It’s best to start slowly with your teenage drivers. Start by making them drive to get groceries at a nearby supermarket or to visit a neighbourhood friend. Then add more distance as time goes by and as they keep to the rules you’ve specifically established. When they don’t obey the rules, set the penalties, and adhere to them.
7. Choose the Appropriate Vehicle
When it comes to choosing the right car for your teen, your teenage children don’t need the luxury that a large car that is built for families brings. Fuel efficiency is great with a smaller engine. Also, remember that insurance providers charge more for cars with powerful engines because they are more likely to lead to accidents.
8. Check Your Children’s Cars Regularly
Inspect your teen’s vehicle’s tyres, body, and instrument panels regularly. Even though you’ve told them what to look out for, they can still miss details. Doing this helps you monitor their progress and reminds them of good driving behaviour.
9. Prepare Your Children for Emergencies
Your teenage drivers need to know what to do in case of an accident. Often, when accidents happen, new drivers panic; you need to prepare them emotionally and psychologically for that and let them know how to handle the situation and who to contact.
Ensure your kids always drive with a first aid kit, flashlight, batteries, and fire extinguisher in their car. Also, help them develop the habit of carrying their registration with them.
10. Don’t Overreact When Accidents Happen
Accidents happen, that is why you (should) have insurance in the first place. You should expect your teenage driver to make mistakes every now and then, and when they do, don’t get upset. Help them to correct their driving mistakes and learn from them. Don’t let accidents prevent your children from hitting an important landmark in their lives. When accidents happen, gently help them to get back on the road.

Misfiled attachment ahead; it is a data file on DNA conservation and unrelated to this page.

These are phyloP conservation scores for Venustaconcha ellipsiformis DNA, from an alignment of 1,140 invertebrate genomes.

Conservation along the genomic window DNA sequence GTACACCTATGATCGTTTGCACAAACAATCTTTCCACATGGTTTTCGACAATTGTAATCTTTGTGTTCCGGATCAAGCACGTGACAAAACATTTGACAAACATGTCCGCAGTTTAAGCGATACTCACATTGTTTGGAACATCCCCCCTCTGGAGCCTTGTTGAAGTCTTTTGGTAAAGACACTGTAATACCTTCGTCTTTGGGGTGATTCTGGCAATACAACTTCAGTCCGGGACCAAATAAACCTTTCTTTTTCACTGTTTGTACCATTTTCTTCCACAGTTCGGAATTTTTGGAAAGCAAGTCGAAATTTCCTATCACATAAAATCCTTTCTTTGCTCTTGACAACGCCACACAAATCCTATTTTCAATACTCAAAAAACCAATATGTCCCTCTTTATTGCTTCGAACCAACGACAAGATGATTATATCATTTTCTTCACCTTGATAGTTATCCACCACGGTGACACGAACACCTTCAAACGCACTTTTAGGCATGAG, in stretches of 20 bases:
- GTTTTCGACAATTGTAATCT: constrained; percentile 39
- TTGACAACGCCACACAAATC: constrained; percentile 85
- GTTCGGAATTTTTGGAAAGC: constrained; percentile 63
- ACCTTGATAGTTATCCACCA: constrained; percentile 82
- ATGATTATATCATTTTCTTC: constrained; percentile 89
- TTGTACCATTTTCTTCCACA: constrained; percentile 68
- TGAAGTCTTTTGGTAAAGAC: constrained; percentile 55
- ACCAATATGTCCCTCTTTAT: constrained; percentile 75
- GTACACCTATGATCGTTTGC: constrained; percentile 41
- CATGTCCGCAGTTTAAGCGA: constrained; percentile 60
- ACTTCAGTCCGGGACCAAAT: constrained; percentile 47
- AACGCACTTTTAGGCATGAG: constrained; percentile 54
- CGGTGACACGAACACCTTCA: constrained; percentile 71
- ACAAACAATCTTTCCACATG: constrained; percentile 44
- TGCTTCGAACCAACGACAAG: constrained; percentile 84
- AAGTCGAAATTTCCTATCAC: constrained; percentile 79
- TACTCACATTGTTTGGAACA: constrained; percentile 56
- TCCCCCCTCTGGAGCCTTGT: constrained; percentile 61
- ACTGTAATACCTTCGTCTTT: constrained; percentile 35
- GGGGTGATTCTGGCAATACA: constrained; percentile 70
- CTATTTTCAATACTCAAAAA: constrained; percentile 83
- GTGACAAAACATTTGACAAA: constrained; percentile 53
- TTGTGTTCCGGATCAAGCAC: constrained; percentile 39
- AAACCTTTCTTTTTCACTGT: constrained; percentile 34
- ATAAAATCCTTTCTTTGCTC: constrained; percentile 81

Sure, it’s good to allow a little time to pass before giving driving another try. However, don’t allow them to quit.
Also, help them to understand that it’s not the last time mishaps will happen. Such situations provide the best opportunity to train them to drive well. Inculcate in them the courage to face their fears and try again after they fail.
11. Lead by Example
Children are always learning from you, so make sure you show them safe driving habits once you get in your car. Make sure to wear your seatbelt at all times, do not tailgate, be courteous to other drivers, even when they cut you off, keep your mobile phone put away, and follow the laws of the road.
When you can’t really wait to reply to a message, just pull over before you start typing or taking a call. Don’t underestimate how it will affect the child’s behaviour. Be conscious of the fact that they are observing you, and they will do as you do.
Parents play a vital role in encouraging adolescents to establish safe driving behaviours. Admittedly, for both the learner and the adult it may be a difficult period in their lives but you can manage it.
Start off with a pledge to be a caring, compassionate and helpful mentor. Encourage good driving behaviour and instill in them the confidence they need to drive a car safely under all circumstances.
Have frank debates about their driving rights, the laws, and the implications. And most of all, lead by example. Always remember: it’s about protection and not power.